In the penultimate game, the Mets were trouncing the Marlins by a score of 10-0 in the fifth inning. Reyes doubled and stood at second pumping his fists and doing his usual exaggerated antics. This infuriated the Marlins, after all they were being pummeled. Shortly after, a brawl took place with Marlins catcher Miguel Oliva attempting to rearrange Reyes’ teeth. The Mets won the game 13-0 on a brilliant performance from John Maine who did not give up a hit until the 8th inning. However the Marlins were so infuriated with the Mets, particularly Reyes, they vowed to defeat the Mets the next day. With the Phillies and Mets tied for first, the Mets having squandered a 7 game lead with 17 to play, a win on the last day of the season would have at least assured a play-in game for the Amazins.

That of course never happened. Tom Glavine gave every Mets fan the opportunity to claim “See, he was always a Brave and should have never been signed in the first place”.  Glavine recorded just one out in his last start ever as a Met, giving up 7 runs in the first inning. To look in the Marlins dugout, you would have thought it was the 7th game of the World Series. Here were the Mets, a team with 88 wins poised for the playoffs playing a last place team fighting for nothing. The Marlins had the last word, the Mets went home, and the Phillies started their run of five consecutive division titles and counting. Was it Reyes’ fault?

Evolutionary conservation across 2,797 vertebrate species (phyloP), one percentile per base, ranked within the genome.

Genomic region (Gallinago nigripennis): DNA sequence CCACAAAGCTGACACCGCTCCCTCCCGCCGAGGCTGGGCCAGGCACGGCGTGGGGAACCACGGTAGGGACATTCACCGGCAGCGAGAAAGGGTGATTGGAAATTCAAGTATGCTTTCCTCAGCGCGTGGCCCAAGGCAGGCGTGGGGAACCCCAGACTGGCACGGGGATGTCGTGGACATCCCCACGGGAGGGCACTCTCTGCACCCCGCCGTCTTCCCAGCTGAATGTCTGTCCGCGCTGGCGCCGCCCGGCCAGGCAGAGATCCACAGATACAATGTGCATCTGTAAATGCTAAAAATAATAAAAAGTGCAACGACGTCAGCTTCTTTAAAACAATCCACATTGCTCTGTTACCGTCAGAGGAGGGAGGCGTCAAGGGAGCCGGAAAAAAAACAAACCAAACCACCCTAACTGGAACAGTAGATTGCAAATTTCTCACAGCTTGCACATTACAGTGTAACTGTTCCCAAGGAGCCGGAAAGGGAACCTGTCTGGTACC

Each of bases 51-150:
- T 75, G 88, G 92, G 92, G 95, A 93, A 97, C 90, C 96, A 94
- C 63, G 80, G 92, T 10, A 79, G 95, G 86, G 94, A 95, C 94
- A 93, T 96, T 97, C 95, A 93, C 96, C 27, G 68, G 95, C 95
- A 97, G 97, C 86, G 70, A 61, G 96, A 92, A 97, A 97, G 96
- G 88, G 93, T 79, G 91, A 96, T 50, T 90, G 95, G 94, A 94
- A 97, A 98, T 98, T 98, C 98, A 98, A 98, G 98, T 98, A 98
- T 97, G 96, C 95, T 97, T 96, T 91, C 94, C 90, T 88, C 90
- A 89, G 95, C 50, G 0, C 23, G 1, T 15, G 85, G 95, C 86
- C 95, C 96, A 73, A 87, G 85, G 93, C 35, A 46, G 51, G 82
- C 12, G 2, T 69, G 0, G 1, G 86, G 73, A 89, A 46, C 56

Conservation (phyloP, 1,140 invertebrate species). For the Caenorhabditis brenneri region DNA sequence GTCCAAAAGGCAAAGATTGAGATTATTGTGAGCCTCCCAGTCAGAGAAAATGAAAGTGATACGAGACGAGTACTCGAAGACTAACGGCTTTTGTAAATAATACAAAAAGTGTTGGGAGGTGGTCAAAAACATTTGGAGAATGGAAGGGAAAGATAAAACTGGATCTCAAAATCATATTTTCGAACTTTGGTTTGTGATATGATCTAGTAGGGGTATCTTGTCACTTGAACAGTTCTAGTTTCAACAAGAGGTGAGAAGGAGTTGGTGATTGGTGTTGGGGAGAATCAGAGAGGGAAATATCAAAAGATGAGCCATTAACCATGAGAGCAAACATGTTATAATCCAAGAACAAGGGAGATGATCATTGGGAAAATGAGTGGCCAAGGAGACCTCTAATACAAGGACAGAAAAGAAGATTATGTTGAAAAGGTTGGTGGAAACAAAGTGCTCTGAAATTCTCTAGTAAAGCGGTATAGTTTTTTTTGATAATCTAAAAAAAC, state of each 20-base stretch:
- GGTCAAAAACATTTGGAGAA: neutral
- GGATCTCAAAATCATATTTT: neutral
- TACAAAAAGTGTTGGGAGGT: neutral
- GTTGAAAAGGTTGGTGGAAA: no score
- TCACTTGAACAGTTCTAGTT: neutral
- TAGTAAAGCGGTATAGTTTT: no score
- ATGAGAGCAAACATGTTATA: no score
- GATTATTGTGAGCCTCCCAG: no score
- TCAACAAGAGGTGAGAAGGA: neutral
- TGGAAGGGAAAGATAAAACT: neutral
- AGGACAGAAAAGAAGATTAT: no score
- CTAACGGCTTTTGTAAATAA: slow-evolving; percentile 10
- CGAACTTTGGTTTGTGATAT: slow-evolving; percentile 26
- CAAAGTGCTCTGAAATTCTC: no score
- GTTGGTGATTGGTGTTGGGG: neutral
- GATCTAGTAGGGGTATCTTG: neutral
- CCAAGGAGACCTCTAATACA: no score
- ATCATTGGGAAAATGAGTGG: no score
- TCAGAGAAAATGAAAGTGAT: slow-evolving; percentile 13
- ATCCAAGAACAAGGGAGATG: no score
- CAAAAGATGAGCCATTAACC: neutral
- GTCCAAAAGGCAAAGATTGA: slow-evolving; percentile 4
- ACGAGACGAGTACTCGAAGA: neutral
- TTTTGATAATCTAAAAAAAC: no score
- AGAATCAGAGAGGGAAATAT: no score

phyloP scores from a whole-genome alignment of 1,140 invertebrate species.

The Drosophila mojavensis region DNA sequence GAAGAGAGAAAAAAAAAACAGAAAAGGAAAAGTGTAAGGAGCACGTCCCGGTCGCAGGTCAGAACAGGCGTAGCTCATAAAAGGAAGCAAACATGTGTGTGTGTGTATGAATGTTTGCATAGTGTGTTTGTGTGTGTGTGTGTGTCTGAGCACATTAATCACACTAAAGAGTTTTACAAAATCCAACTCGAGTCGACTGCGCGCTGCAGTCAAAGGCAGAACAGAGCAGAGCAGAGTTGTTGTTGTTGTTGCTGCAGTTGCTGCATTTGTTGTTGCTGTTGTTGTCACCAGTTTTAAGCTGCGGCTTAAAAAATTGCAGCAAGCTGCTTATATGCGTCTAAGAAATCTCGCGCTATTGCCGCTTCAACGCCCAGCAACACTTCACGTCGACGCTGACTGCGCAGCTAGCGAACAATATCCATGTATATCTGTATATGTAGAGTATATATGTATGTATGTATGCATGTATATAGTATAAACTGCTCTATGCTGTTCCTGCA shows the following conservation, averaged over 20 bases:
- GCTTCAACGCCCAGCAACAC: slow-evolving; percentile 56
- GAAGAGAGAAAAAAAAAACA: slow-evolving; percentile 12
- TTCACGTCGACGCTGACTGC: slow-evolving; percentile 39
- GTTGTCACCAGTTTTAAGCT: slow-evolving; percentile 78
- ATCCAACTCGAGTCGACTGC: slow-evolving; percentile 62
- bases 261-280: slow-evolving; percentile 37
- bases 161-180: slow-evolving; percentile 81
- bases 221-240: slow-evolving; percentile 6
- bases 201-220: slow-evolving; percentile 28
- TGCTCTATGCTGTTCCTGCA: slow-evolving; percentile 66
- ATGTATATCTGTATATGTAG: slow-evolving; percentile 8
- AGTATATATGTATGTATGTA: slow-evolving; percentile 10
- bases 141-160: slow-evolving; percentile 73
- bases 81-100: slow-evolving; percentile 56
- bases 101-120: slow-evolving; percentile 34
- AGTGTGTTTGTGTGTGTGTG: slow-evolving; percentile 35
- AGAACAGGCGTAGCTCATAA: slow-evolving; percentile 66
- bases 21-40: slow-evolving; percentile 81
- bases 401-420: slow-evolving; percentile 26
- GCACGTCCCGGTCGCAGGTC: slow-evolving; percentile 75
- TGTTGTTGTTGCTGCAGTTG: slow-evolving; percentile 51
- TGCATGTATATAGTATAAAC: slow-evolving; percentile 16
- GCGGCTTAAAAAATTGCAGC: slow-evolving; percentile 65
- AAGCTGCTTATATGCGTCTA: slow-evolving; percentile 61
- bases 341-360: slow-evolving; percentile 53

Of course not. Although Reyes had a miserable month of September in ’07, the blame was entirely on an overused bullpen due to failing starting pitchers in the month of September. That last game when Glavine claimed he was not devastated by the loss should have been a meaningless game with most Mets resting for the playoffs. Ah, what could have been…

But the radio talk shows were abuzz with call after call complaining  about how Reyes pissed off the Marlins. Even the talk show hosts themselves were calling for the Mets to do something about Reyes’ behavior.  Make him stop dancing and sticking it to the opposing team many screamed. What was so peculiar about this was Reyes had done nothing differently than he had done a season earlier when the Mets ran away with the division.

My point here is that the love affair Mets fans seem to think they had with Reyes definitely had its rocky moments.  And even I have to admit to being a bit disgruntled at Reyes’ immaturity at the time. In sports, the saying goes to never wake up a sleeping giant. And as bad as the slide was in the Fall of ’07, you wonder what might have happened if Reyes just politely slid into second on that 5th inning double then quietly stood up and wiped the dirt from his pants.  If there is such a thing as good sportsmanship, Reyes definitely did not show it that day.

Then there was the incident in Anaheim the following season, the day after Omar Minaya unfairly fired manager Willie Randolph.  Reyes ran to first in his first at bat and showed a bit of a limp. New manager Jerry Manuel went to take out Reyes for precaution. Reyes began to argue with his new boss right there on the field in front of everyone, quite embarrassing to say the least.